Qt for Automation has been launched in conjunction with Qt 5.10 as an AddOn to Qt for Application Development or Qt for Device Creation. One module in that offering is our client-side solution for MQTT called Qt MQTT.
Qt MQTT focusses on the client side, helping developers to create sensor devices and or gateways managing data to be sent via MQTT. MQTT describes itself to be lightweight, open and simple. The principle idea is to reduce the protocol overhead as much as possible. The most used version of this protocol is MQTT 3.1.1, usually referred to as MQTT 4. The MQTT 5 standard has been agreed on recently, and we are working on adding support for it in Qt MQTT. But that will be part of another announcement later this year.
To verify the functionality of a module and also to provide guidelines for developers on its usage, The Qt Company created a demo which is called SensorTag. We will use this demo as a basis for this blog series.
A brief introduction can be viewed in this video:
The source code of this demo is located in our Boot 2 Qt demo repository here ( http://code.qt.io/cgit/qt-apps/boot2qt-demos.git/tree/tradeshow/iot-sensortag ).
Basically, this demo describes a scenario in which multiple sensors report data to a gateway (in this case Raspberry Pi3) via Bluetooth, which then again sends data to an MQTT broker in the cloud. Multiple gateways mesh up to generate a sensor network.
Each sensor propagates updates to what they measure, more specifically
As the focus of this series is about data transmission, the Sensor / Gateway combination will be summed up as “device”.
The demo serves two purposes; It has a pleasant user interface, which appeals to many, and it showcases how easy it is to integrate MQTT (and Qt MQTT).
MQTT is a publish/subscribe protocol, which implies that data is sent related to a specific topic and other recipients register themselves to a broker (server) to receive notifications on each message published.
For the devices above, available messages are:
Side-note: One additional use-case could be to check the temperature of all devices. In that case, “wildcard” subscriptions can be very useful. Subscribing to “Sensor/+/temperature will lead to receiving temperature updates from all sensors.
Currently, there are around 10 sensors registered at the same time at peak times, mostly when the demo is presented at tradeshows. As mentioned above, demo code exists to showcase an integration, not necessarily the most performant or energy-saving solution. When going towards production, a couple of questions need to be asked:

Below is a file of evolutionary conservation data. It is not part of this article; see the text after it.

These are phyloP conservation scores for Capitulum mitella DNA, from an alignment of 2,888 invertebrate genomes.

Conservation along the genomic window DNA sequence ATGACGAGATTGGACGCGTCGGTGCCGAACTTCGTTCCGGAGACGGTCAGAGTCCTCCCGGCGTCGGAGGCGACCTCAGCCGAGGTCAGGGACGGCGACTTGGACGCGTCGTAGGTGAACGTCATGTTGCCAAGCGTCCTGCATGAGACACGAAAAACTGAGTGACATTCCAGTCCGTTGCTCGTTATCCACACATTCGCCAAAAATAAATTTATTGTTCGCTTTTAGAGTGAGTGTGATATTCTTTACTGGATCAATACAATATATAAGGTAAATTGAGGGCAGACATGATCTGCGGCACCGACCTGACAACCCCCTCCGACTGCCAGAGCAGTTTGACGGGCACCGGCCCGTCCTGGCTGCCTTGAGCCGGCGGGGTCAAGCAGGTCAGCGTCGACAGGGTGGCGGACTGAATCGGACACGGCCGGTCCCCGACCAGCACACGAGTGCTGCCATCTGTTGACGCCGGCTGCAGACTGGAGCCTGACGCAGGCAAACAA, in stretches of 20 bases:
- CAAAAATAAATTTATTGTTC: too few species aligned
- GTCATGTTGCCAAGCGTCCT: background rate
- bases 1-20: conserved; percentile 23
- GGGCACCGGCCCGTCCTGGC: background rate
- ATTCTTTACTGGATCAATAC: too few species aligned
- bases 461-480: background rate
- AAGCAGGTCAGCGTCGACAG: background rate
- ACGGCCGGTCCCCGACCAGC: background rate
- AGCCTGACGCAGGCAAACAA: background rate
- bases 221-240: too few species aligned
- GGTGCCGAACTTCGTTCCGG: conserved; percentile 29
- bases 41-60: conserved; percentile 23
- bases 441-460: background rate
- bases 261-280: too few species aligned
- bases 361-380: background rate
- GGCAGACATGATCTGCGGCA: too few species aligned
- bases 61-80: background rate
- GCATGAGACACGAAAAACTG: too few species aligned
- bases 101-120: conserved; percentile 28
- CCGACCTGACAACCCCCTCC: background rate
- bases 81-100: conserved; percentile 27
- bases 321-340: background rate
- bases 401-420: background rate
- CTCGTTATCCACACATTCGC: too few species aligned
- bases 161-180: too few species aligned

In case you are not familiar with LPWAN solutions like LoRA or Sigfox, I highly recommend Massimo’s talk (https://www.youtube.com/watch?v=s9h7osaSWeU ) at the Qt World Summit 2017.
To simplify the source to look at and to reduce it to a non-UI minimal example, there is a minimal representation available here . In that the SensorInformation class has a couple of properties, which get updated frequently:
class SensorInformation : public QObject
Q_PROPERTY(double ambientTemperature READ ambientTemperature WRITE setAmbientTemperature NOTIFY ambientTemperatureChanged)
Q_PROPERTY(double objectTemperature READ objectTemperature WRITE setObjectTemperature NOTIFY objectTemperatureChanged)
Q_PROPERTY(double accelerometerX READ accelerometerX WRITE setAccelerometerX NOTIFY accelerometerXChanged)
Q_PROPERTY(double accelerometerY READ accelerometerY WRITE setAccelerometerY NOTIFY accelerometerYChanged)
Q_PROPERTY(double accelerometerZ READ accelerometerZ WRITE setAccelerometerZ NOTIFY accelerometerZChanged)
Q_PROPERTY(double altitude READ altitude WRITE setAltitude NOTIFY altitudeChanged)
Q_PROPERTY(double light READ light WRITE setLight NOTIFY lightChanged)
Q_PROPERTY(double humidity READ humidity WRITE setHumidity NOTIFY humidityChanged)
Whenever a property is updated the client publishes a message:
The device update rate depends on the type of sensors, items like temperature and light intensity are updated less frequently than, for instance, acceleration.
To get an idea of how much data is sent, example Part1B hooks into the client’s transport capabilities. MQTT in its standard has only a limited number of requirements for the transport. Whatever transmits the data must send it ordered, lossless and bi-directional. Theoretically, anything starting from QIODevice is capable of this. QMqttClient allows to specify a custom transport via QMqttClient::setTransport(). Here, we use the following: